NEW YORK — Steve Nash could be the Knicks point guard after he becomes a free agent this summer, but by then his old coach could be long gone.
“Of course, it’s no secret,” Nash said of his passion for New York City after he put up 26 points and 11 assists in the Phoenix Suns’ 91-88 victory over the Knicks at MSG.
“[New York] is the basketball capital of the world. I live here in the summer, I have a lot of friends here and my former coach and teammate play here, so it’s a homecoming in some ways for me and it’s always fun to play here.”
In 2009, Nash also told David Letterman, “I’d love to (play for the Knicks). Can you work it out?”
Mike D’Antoni, who coached Nash and current Knick Amar’e Stoudemire to two Western Conference finals, is in the final year of a four-year, $24 million contract, but could be headed out the door if he can’t turn things around and at least win a round in the playoffs.
The Knicks (6-8) have dropped four straight, with their latest loss coming to a Suns team that had lost five in a row, including Tuesday night’s game in Chicago.
Phil Jackson would be the Knicks’ ultimate prize as D’Antoni’s replacement, but there’s no guarantee he’ll ever coach again.
“He’s in a tough position,” Nash, a two-time NBA MVP who entered averaging 14 points and an NBA-best 10.0 assists, said of D’Antoni. “They’ve constantly changed and brought in new people and now that he’s got all these new pieces he hasn’t really had the point guard he’s wanted…so for me it’s been a constant transition and a constant waiting game.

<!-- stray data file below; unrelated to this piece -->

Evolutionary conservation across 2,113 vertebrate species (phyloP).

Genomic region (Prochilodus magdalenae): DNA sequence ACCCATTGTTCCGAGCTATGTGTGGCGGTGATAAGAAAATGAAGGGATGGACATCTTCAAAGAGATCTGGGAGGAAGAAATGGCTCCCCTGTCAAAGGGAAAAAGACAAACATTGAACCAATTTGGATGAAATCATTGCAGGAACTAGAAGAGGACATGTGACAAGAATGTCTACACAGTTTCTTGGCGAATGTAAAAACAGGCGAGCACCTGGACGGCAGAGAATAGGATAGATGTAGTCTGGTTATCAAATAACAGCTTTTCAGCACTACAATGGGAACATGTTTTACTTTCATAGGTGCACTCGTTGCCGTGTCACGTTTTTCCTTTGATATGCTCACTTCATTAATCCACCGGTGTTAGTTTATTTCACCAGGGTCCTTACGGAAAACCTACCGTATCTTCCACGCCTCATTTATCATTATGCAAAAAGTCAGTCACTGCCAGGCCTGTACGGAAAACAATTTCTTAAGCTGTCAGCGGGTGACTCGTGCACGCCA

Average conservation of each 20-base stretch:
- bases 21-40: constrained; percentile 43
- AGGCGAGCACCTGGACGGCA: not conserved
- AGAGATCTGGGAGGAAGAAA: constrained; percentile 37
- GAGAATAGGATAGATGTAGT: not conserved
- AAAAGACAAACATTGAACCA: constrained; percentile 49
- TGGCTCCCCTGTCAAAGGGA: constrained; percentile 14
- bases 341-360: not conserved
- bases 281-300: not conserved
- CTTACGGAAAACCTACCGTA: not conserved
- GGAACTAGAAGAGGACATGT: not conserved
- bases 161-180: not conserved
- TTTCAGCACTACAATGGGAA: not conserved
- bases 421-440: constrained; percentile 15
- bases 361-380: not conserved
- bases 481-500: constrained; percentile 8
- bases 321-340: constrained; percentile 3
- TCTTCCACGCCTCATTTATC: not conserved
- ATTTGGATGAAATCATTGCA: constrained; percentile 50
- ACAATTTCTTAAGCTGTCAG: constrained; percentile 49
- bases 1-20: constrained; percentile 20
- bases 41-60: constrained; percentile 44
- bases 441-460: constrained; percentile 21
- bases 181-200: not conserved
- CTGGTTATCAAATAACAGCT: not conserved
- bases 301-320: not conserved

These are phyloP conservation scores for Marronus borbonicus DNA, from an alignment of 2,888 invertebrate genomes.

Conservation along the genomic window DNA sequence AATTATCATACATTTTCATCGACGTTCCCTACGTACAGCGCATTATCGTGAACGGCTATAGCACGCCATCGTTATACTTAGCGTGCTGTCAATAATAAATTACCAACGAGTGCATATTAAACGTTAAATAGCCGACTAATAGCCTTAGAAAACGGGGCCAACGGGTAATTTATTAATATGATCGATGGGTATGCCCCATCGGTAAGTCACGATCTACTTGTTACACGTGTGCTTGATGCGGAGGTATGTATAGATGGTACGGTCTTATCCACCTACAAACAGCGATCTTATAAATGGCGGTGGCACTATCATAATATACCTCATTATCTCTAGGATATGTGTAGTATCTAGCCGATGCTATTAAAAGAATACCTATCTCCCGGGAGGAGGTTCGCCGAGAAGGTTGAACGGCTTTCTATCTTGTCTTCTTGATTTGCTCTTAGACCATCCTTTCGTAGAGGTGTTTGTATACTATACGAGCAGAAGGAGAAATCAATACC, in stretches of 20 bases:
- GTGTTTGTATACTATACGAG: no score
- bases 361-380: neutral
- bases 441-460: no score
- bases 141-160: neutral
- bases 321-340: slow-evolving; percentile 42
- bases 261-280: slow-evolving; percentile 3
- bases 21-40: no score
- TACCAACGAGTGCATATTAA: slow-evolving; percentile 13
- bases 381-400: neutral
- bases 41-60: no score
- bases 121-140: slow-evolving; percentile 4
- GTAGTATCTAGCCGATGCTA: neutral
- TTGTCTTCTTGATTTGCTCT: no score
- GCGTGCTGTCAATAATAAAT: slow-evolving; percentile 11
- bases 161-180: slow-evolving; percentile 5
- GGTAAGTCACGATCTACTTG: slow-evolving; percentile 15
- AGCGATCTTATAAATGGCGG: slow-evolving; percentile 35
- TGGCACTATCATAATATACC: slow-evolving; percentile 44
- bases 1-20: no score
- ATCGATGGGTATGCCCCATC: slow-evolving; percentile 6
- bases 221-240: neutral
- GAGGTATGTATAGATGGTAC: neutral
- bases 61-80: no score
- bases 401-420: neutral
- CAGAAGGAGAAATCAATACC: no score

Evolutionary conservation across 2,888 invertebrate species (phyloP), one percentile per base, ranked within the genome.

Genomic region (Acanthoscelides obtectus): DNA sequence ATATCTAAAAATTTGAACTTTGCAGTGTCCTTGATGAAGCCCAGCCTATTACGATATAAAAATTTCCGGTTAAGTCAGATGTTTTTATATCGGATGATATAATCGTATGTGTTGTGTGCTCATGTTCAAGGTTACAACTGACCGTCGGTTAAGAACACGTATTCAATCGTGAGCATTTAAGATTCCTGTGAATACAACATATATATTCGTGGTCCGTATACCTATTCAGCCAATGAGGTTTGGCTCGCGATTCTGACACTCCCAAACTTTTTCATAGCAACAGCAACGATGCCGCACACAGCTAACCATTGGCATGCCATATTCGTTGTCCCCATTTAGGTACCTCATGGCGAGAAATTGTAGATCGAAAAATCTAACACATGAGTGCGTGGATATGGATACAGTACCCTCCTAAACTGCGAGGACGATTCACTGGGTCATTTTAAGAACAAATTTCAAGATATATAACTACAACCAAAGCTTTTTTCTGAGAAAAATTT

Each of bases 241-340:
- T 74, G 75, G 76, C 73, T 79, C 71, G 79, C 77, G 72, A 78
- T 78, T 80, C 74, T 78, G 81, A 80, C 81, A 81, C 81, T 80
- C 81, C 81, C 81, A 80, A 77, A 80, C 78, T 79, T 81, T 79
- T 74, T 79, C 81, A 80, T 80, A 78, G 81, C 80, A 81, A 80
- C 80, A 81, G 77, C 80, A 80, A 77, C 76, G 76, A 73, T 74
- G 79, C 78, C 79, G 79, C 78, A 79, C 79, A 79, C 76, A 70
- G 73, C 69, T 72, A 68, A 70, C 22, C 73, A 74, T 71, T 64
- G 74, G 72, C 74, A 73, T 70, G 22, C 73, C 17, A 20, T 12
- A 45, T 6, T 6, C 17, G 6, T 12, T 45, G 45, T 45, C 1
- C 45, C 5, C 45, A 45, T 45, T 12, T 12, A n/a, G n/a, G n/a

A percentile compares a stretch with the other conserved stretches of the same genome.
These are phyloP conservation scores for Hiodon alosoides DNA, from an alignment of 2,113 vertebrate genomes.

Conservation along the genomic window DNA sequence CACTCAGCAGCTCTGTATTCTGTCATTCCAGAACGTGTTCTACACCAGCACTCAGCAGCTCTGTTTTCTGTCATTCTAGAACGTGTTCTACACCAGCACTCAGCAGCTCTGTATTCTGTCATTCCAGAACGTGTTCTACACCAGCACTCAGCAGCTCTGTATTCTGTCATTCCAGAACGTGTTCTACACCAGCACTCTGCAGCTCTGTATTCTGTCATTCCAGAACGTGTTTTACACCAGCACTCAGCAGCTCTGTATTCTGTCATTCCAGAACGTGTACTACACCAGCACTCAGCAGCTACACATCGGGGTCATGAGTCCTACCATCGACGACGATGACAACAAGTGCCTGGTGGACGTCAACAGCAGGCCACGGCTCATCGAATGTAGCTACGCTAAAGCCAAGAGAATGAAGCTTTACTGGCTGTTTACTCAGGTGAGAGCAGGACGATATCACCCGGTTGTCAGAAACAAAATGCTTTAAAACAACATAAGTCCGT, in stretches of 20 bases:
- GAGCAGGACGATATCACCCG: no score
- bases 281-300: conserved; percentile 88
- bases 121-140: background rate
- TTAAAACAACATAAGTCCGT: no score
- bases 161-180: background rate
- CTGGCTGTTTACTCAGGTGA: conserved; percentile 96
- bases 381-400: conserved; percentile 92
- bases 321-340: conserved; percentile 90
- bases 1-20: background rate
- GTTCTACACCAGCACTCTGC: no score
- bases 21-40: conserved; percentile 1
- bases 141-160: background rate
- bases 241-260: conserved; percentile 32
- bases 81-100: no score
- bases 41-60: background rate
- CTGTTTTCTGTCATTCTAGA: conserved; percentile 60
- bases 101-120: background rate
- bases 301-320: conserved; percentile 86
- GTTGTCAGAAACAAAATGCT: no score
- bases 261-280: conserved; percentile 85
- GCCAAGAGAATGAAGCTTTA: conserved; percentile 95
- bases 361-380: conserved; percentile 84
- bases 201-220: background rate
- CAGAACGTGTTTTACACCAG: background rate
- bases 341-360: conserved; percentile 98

“Waiting for the Melo trade to happen and free agency they gave away their point guard [Chauncey Billups] to get Tyson [Chandler] and fill up their frontcourt and they have a guy to guard the interior. Now they’re waiting for Baron [Davis] to get healthy, so you know that’s tough. It’s tough not to have that balance full of roster, so I do feel for him.”
The Knicks could get Davis back next week and D’Antoni is basically ready to hand him the starting point guard job as soon as he debuts.
“If Baron’s healthy he can be the answer for sure,” Nash said. “He’s a terrific player. Very skilled. Can facilitate and score. When he’s healthy, he can play at as high a level as anybody. That’s the big key, if Baron can get healthy he’ll be great here.”
Of course, by next season the Knicks will be in the market for a point guard and Nash, who turns 38 next month, believes he can play at a high level for a few more years.
“I bet I can play a long time, depending on what role,” Nash said. “I physically feel about as good as I’ve ever felt, so I don’t see any reason why I couldn’t play at this level for a couple more years.
“It just becomes harder work. It’s a full-time job to stay at this level physically and to recover but as far as just playing in the league, I think I can play for a long time.”
D’Antoni, who clearly longs for the days when Nash, and not rookie Iman Shumpert or past-his-prime Mike Bibby, was his point guard, agrees.
“He’s one of the best players ever to play the game,” D’Antoni said of Nash. “He works exceptionally hard at what he does. He knows the game exceptionally well. Just everything you would want in a playmaker. … He still loves the game, that’s the key. … He’s probably not even close to the end yet.”
Whether that end comes in New York, and whether D’Antoni ever coaches Nash again, remains to be seen.
“In the summer we’ll deal with free agency,” Nash said, “but at this point I’m 100 percent committed to the Suns and I’m not looking forward.”
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Adam Zagoria is a New York Times contributor and Basketball Insider who covers basketball at all levels. He is the author of two books and is an award-winning journalist whose articles have appeared in ESPN The Magazine, SLAM, Sheridan Hoops, Sports Illustrated, Basketball Times and in newspapers nationwide.
A veteran Ultimate Frisbee player, he has competed in numerous National and World Championships and, perhaps more importantly, his teams won the Westchester Summer League (WSL) championships in 2011 and 2013.
He lives in Manhattan with his wife and children.